Some scientists say plastic shower curtains do not create health concerns, but other groups warn that chemicals in the curtains seep into the air. The Consumer Product Safety Commission has called studies criticizing the curtains "phantasmagorical" and "ridiculous."
Companies have taken steps to address concerns surrounding plastic water bottles that contain bisphenol-A, blogger Allison Arieff writes. She notes that publicity surrounding the bottles has sent consumers looking for reusable bottles, but notes that many people may drink energy drinks and soda instead.
Sen. Barbara Boxer, D-Calif., uses a letter to the editor in The New York Times to criticize an editorial about global-warming legislation. She notes that the bill would set aside more than $2 trillion to help consumers deal with energy costs. In addition, hearings were held focusing on the economic ramifications of the bill, writes Boxer, who is chairwoman of the Senate Committee on Environment and Public Works.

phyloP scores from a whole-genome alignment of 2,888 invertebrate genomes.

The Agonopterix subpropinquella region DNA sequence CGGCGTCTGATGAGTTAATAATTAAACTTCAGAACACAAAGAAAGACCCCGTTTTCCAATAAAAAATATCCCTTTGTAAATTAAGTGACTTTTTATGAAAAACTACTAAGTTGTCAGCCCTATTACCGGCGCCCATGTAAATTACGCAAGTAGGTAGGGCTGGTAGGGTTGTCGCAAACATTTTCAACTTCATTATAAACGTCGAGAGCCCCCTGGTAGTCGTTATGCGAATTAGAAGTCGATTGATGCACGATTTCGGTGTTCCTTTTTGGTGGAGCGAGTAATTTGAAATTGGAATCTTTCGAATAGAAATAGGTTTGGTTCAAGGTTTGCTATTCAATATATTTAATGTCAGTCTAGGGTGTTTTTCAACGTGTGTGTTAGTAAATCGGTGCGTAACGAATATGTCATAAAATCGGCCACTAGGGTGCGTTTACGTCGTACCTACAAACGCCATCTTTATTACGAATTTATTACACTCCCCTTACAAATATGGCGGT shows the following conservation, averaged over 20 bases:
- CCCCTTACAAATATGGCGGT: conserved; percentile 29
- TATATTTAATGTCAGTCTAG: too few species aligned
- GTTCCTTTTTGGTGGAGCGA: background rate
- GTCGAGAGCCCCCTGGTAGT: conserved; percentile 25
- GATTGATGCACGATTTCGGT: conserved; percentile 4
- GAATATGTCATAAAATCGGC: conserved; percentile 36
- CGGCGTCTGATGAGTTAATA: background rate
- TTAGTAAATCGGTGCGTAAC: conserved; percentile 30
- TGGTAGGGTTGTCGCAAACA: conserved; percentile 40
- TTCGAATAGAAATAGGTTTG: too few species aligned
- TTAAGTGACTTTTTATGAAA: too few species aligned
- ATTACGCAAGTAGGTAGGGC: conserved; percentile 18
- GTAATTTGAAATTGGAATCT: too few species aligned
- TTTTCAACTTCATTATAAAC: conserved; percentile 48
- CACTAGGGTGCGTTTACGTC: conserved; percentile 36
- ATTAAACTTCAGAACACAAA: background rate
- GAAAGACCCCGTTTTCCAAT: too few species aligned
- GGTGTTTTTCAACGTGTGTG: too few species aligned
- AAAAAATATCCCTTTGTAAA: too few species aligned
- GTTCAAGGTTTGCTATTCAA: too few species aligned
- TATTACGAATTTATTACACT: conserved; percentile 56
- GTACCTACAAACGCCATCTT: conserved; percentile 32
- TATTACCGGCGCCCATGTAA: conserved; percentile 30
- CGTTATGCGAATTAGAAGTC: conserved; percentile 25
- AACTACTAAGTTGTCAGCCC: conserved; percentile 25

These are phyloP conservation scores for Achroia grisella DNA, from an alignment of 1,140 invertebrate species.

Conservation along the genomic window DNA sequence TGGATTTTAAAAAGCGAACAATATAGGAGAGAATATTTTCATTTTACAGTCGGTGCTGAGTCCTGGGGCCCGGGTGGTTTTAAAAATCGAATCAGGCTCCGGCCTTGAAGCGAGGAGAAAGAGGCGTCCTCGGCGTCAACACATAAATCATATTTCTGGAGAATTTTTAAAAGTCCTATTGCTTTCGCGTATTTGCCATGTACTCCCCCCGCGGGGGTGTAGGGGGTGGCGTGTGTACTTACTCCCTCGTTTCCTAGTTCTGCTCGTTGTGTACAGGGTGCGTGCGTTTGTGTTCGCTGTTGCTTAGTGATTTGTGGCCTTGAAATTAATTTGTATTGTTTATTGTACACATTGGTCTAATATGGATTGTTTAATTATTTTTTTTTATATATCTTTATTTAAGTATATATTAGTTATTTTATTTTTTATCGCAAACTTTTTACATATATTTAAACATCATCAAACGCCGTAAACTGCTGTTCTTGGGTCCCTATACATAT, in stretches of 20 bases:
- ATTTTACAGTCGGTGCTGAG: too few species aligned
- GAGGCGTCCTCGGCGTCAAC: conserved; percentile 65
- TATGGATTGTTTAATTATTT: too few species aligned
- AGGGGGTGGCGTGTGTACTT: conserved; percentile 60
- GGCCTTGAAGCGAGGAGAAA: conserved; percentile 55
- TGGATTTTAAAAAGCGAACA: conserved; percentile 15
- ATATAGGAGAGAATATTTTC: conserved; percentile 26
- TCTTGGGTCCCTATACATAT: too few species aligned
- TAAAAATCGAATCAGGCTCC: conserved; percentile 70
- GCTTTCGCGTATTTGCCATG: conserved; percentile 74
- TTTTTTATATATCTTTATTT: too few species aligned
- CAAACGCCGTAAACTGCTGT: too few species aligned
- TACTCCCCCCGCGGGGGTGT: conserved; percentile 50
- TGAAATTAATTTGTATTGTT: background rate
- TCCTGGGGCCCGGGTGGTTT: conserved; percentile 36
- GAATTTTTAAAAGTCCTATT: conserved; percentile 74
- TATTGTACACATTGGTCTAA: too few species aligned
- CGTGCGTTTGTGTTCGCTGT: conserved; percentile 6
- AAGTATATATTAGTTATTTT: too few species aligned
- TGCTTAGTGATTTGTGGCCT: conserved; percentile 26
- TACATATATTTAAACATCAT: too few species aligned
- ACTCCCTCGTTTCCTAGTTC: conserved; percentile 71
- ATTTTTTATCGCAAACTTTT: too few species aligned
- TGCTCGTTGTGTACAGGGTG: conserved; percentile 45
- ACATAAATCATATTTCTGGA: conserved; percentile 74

Some lawmakers say the chemical industry hopes to postpone legislation aimed at protecting chemical facilities from terrorist attacks. The American Chemistry Council has said that crafting new laws will delay putting anti-terrorism measures in place. "The good news is we have a comprehensive set of regulations in place. We certainly don't want to fix something that isn't broken," said ACC lobbyist Marty Durbin.